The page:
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. 2008 Dec;73(3):504-10.
doi: 10.1016/j.pec.2008.07.009. Epub 2008 Aug 20.

Developing Instruments to Measure the Quality of Decisions: Early Results for a Set of Symptom-Driven Decisions

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Developing Instruments to Measure the Quality of Decisions: Early Results for a Set of Symptom-Driven Decisions

Karen R Sepucha et al. Patient Educ Couns. .

Abstract

Objective: To identify a set of critical facts and key goals and concerns for five common medical conditions, benign prostate disease, hip and knee osteoarthritis, herniated disc and spinal stenosis and examine the validity of the method for identifying these items.

Methods: Investigators identified facts and goals through literature reviews and qualitative work with patients and providers. A cross-sectional survey of patients and providers was conducted to examine the accuracy, importance and completeness of the identified items.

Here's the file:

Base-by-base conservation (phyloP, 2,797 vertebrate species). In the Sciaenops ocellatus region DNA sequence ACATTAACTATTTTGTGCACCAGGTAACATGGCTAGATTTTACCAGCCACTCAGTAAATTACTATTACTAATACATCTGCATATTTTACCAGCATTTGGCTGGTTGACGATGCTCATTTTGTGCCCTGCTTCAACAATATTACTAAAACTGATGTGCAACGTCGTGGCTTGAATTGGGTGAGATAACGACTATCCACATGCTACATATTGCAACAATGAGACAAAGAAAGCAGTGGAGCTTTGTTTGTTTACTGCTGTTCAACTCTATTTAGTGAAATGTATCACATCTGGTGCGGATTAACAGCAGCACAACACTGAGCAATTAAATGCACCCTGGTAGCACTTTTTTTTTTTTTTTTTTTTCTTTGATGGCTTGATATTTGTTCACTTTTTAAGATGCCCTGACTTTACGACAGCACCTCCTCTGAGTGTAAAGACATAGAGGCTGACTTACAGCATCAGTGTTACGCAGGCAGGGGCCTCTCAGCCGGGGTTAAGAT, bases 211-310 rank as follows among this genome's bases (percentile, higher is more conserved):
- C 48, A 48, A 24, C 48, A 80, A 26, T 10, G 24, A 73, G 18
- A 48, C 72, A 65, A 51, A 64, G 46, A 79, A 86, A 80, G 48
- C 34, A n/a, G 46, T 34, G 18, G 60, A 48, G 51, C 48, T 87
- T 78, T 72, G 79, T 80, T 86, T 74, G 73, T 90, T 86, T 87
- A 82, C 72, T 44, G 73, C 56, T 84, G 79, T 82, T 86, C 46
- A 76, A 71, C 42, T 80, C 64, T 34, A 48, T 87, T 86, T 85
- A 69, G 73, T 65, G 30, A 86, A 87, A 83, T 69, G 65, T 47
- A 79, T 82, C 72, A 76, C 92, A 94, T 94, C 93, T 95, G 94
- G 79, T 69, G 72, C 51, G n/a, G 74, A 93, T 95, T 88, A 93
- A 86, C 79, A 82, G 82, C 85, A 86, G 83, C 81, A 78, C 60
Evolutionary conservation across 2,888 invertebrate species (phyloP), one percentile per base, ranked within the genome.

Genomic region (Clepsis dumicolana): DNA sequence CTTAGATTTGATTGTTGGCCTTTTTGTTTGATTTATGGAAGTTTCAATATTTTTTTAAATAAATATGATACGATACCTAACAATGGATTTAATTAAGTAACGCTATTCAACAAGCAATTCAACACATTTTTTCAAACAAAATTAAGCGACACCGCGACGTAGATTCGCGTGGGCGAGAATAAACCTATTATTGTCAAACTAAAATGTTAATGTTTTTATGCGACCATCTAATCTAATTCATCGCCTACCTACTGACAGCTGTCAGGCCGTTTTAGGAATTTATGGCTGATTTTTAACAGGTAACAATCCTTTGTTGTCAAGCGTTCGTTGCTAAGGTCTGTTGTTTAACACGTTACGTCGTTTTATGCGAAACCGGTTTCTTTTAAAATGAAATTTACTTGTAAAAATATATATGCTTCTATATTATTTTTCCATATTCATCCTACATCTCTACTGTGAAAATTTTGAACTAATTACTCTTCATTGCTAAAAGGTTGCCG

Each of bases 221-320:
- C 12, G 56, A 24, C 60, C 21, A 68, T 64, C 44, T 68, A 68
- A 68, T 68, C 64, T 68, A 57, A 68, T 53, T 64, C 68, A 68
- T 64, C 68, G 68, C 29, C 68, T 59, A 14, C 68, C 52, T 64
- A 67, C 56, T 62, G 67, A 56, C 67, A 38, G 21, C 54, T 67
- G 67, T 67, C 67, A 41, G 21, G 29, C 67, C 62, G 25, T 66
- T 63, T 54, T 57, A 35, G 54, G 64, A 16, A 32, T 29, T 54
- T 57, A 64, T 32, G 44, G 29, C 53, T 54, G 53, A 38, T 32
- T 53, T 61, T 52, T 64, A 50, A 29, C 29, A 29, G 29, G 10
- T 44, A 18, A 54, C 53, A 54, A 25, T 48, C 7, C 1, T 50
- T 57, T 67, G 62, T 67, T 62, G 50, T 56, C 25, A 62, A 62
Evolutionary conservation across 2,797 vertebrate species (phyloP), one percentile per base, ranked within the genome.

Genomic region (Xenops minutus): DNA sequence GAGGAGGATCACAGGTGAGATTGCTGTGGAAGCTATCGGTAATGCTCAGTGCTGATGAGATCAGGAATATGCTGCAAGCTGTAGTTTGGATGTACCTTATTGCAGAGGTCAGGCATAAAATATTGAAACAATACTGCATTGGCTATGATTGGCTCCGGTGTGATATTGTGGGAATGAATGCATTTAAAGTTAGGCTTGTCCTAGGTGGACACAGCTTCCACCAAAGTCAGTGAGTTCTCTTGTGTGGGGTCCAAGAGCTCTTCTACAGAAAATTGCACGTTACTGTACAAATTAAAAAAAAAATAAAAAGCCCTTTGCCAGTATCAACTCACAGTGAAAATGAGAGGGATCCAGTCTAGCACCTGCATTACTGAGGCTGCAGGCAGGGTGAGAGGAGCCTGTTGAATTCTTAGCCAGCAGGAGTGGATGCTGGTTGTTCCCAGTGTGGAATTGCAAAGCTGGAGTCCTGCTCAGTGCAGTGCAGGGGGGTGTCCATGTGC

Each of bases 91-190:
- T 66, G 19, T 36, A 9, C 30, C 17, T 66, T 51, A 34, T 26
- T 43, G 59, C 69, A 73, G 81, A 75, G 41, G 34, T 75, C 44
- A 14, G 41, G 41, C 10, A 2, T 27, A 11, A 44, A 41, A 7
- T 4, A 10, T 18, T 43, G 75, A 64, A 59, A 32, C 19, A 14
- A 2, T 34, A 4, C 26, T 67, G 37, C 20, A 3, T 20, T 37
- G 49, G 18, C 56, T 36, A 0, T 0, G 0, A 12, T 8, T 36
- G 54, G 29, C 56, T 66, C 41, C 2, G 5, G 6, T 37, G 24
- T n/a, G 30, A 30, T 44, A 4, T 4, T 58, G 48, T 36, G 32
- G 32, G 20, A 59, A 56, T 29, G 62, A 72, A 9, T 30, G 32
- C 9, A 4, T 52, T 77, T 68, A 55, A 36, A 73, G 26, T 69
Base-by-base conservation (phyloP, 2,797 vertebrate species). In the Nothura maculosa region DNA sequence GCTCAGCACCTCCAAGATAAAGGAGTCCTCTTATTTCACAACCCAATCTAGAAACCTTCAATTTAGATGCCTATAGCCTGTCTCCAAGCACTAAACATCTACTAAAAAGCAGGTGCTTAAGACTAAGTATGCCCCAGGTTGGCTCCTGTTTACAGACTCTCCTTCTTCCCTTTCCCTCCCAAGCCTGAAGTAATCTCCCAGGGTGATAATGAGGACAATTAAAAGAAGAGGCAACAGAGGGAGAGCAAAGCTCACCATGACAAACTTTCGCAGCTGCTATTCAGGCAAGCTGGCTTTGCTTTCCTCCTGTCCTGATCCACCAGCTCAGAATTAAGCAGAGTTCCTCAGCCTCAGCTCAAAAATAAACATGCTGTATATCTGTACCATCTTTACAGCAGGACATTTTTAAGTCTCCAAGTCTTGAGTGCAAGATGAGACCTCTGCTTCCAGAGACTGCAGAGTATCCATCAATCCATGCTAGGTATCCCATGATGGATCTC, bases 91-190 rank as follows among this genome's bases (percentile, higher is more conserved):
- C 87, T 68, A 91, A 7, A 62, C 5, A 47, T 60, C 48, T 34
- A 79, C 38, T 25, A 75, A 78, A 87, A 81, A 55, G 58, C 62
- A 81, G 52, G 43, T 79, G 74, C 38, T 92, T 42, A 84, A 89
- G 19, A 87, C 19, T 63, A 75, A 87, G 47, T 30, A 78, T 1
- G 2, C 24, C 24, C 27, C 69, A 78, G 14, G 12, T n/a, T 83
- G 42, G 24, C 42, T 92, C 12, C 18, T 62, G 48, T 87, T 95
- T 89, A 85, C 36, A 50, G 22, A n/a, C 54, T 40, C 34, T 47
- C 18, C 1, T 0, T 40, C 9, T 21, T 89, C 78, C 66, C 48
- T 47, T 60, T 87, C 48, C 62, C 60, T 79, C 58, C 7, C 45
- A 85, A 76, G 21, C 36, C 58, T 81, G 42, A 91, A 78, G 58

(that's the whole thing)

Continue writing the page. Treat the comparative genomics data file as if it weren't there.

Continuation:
Results: 42 facts (6-16 per condition) and 31 goals and concerns (4-13 per condition) were identified. 182 responses were obtained from patients (76.5% response rate) and 113 responses from providers (78% response rate). Overall, the facts were accurate, important and complete across all conditions. For one condition (hip osteoarthritis), the goals did not meet the criteria for completeness. There was more disagreement between patients and providers around the ranking of goals than of facts.

Conclusions: Overall, respondents found the identified facts and goals accurate, important and complete. Significant differences between patients' and providers' rankings highlight the importance of including both perspectives.

Practice implications: Instruments to measure whether or not patients are informed and the extent to which treatments reflect patients' goals must balance patients' and providers' perspectives when selecting items to include.

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